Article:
Mean HbA1C level of 26 patients with hemoglobinopathy and type 2 diabetes analyzed by the HPLC method and by POCT was 6.78±1.45 and 6.45±1.38, respectively. No statistically significant difference was observed (p=0.076) (Table 3).

ICC of HPLC - HbA1C and POCT - HbA1C is 0.994 (0.990-0.997), which indicates strong reliability (Table 4).


Discussion

The ADA guidelines (2010) recommend the use of glycosylated hemoglobin (HbA1c) levels for screening and diagnosis of diabetes (10). Thus, accurate measurement of HbA1c levels is essential for the optimal management of diabetes (11-13).

In recent years, international standardization organizations such as the National Glycohemoglobin Standardization Program and the International Federation of Clinical Chemistry have helped to improve the quality of HbA1c determination (14).

HbA1c measurement is an essential tool in the management of patients with diabetes mellitus. In this context, the possibility of having rapid and accurate methods for HbA1c evaluation is significant.

Several techniques are used for laboratory determination of serum HbA1c levels. The most frequently used form is affinity chromatography, both manual chromatography, and affinity HPLC. As affinity chromatography in principle measures not only the specific glycation on the β-N-terminal, but also on the α-N-terminal and ε-residues of the total hemoglobin molecule, the end-result is total glycated hemoglobin or glycohemoglobin (15).

There are some disadvantages in clinical practice, although the reliability, widespread use, and standardization of laboratory methods are possible.

Physicians in ambulatory settings routinely send blood samples to laboratories for HbA1c testing and wait several days for the HbA1c test results. Thus, patient counseling and treatment adjustments based on HbA1c levels are delayed, and at times follow-up can be lost entirely.

POCT devices can provide excellent convenience for patients receiving home care services, or in places where healthcare facilities are not easy to access. These devices are small, portable, and not expensive. They are easy to use and do not require extensive training.

Several HbA1c POCT devices are currently available for use in clinical practice, including Bayer’s A1CNow+® Multi-test A1C System (A1CNow+), the in2it (II) Analyzer (in2it; Bio-Rad Laboratories), the DCA Vantage Analyzer (DCA Vantage; Siemens Healthcare Diagnostics, Inc.), Tri-stat POCT analyzer (Trinity Biotech, Ireland) and the Afinion AS100 Analyzer System (Afinion; Axis-Shield Point-of-Care).

Although new devices are developed every day, the standardization problem and the lack of adequate studies negatively affect the usage of these devices widely.

Our study evaluates a fast and easy way to perform Tri-stat POCT analyzer measurements of glycated hemoglobin HbA1c in comparison with an immunoassay on an automated biochemistry analyzer, Premier Hb 9210 (Trinity Biotech, Ireland), the methods routinely used in our clinical laboratories for the measurement of HbA1c.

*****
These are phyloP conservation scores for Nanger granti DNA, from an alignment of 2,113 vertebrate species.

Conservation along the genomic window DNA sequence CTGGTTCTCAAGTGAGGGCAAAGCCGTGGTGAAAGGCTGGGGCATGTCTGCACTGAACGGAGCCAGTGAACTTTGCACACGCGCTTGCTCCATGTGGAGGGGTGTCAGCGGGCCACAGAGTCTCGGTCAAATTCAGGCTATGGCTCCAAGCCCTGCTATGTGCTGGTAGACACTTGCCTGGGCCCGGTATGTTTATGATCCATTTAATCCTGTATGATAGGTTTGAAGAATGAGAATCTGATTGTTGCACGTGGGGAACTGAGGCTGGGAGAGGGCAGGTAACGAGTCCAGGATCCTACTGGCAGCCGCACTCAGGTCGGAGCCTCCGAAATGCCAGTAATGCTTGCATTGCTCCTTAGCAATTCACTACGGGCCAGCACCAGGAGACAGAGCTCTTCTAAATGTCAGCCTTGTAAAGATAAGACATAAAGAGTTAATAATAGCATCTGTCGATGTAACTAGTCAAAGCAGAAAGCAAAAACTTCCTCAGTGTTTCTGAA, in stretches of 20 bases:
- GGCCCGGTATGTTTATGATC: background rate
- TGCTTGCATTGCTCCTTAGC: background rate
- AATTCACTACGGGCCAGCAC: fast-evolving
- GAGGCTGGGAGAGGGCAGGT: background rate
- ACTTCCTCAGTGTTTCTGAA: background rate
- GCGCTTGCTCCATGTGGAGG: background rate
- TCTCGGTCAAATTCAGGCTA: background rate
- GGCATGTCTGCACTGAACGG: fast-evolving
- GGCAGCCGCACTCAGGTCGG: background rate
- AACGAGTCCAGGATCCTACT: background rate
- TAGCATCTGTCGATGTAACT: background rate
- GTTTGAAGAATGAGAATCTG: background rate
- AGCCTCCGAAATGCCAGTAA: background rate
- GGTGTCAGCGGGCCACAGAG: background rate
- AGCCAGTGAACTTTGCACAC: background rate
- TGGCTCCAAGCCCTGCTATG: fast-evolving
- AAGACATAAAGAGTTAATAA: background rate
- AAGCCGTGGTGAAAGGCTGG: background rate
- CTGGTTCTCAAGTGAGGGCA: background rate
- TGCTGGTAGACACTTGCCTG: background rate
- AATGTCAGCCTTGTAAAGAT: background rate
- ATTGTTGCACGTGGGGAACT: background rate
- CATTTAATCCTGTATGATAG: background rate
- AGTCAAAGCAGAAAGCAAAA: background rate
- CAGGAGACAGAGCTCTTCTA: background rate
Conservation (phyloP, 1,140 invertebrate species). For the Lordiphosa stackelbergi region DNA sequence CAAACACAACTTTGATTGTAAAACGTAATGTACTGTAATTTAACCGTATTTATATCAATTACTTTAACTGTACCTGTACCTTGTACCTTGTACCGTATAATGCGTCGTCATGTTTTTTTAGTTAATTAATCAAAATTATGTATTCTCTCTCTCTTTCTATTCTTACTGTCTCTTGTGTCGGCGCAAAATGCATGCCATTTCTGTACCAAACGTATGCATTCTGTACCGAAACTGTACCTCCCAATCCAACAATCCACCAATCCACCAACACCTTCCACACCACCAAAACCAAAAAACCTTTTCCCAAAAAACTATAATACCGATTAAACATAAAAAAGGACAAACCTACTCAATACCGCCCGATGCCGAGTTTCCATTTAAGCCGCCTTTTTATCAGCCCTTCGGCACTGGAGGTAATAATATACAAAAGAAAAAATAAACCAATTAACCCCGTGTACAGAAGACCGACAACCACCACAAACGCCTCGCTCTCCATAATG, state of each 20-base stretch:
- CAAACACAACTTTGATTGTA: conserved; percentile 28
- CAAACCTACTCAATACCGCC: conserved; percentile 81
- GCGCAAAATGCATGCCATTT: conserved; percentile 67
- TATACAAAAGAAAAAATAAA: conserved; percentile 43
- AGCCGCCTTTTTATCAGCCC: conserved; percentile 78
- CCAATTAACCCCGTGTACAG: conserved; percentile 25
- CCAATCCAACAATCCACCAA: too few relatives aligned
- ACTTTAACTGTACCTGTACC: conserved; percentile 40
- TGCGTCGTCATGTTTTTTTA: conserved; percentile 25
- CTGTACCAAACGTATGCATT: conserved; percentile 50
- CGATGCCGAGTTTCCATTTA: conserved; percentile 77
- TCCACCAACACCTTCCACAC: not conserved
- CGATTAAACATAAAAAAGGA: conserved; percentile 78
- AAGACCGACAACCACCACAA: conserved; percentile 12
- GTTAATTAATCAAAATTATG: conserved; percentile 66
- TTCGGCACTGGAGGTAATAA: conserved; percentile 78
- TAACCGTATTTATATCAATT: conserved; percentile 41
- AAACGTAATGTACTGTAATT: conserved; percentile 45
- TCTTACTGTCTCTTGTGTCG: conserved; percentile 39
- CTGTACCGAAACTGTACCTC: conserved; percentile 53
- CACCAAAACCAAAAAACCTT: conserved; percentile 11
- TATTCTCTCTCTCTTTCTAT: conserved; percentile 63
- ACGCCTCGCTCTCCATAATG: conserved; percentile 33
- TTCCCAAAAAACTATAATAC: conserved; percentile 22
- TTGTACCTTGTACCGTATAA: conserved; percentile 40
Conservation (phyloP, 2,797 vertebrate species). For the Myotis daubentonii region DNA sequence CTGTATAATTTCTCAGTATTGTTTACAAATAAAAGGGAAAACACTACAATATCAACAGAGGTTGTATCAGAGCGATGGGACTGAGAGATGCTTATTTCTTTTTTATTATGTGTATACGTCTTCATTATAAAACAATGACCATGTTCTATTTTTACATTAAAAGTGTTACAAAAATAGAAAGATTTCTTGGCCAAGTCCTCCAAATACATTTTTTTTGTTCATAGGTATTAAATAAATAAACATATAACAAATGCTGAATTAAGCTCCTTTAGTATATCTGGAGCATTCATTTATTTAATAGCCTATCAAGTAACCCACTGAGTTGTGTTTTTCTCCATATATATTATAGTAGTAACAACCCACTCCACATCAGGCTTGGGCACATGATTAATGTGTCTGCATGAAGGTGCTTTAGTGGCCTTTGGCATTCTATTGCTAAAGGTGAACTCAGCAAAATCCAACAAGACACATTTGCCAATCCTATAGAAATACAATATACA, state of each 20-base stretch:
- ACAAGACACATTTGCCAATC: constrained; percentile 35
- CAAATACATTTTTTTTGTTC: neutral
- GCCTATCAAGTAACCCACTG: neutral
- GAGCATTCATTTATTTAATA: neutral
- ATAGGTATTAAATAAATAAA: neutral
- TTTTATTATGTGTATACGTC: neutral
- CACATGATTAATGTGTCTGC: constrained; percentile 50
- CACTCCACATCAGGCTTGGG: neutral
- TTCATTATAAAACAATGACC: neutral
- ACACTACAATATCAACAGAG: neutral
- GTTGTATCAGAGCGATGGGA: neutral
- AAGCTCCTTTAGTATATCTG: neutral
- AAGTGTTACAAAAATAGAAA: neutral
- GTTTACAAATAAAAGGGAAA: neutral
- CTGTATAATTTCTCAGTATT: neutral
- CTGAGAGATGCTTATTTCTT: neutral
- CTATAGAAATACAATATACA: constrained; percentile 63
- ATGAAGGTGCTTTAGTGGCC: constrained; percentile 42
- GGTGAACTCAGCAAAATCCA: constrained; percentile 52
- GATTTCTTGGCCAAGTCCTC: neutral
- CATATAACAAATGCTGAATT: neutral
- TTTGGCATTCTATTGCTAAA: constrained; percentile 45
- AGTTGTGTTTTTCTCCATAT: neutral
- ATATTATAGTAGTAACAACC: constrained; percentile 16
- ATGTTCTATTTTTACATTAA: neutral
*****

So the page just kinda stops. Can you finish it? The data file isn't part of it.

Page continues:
In previous studies, POCT analyses were consistent with the HPLC method, but the POCT -HbA1c level was lower than HPLC. In their study, Schwartz et al. (16) compared the performance of the BIO-RAD Micromat II POCT device with a laboratory-based HPLC method (Primus Model 386) for measurement of HbA1c. For each of the laboratory methods, the correlation coefficient was lower than the 0.96 reported by the manufacturer. HbA1c results were also consistently lower than those obtained from laboratory analysis.

Grant et al. (17) compared HPLC and Quo-Test analyzer and obtained similar results. In another study, Arsie et al. (18) reported similar results after comparing HPLC and DCA 2000 POCT analyzer.

In our study, although the results of HPLC and Tri-stat were strongly correlated, however, POCT HbA1c levels were not lower than the results of HPLC, as in the studies mentioned above, even slightly higher. These results did not change in capillary and venous blood samples. These almost identical results may encourage clinicians to rely on this method, which is less invasive for the patient and allows bedside analysis.

Although Tri-stat POCT analyzer results did not differ statistically in comparison to HPLC results in patients with hemoglobinopathy in our study, they were lower than HPLC. This condition may be associated with the shortened lifespan of erythrocytes. Haliassos et al. (19) obtained similar results like ours. In this study, HbA1c levels of patients with hemoglobinopathy were compared using DCA 2000 of Bayer Diagnostics (Tarrytown, NY, USA) and HPLC.

As a result, Tri-stat POCT analyzer results did not differ statistically in comparison to HPLC results in patients. POCT devices approved by the ministry and accepted by the authorities can be used safely in HbA1c analyzes.


Conclusion

Clinicians may prefer both methods in patients with type 2 diabetes who need close follow-up, and whose treatment regimen will be affected by this follow-up. The POCT analyzers should be evaluated for diagnostic purposes by professional organizations developing clinical guidelines.


Ethics Committee Approval: The study protocol was approved by the University of Health Sciences, Bakırköy Dr. Sadi Konuk Training and Research Hospital Local Ethical Committee (decision no: 2014/231).

Informed Consent: All patients signed an informed consent form before being enrolled.

Peer-review: Externally peer-reviewed.

Author Contributions: Surgical and Medical Practices - G.Ş.E., M.K., N.K.; Concept - N.I.; Design - M.K., N.I.; Data Collection and/or Processing - N.I.; Analysis and/or Interpretation - G.Ş.E., N.I.; Literature Search - G.Ş.E.; Writing Manuscript - G.Ş.E.

Conflict of Interest: No conflict of interest was declared by the authors.

Financial Disclosure: The authors declared that this study received no financial support.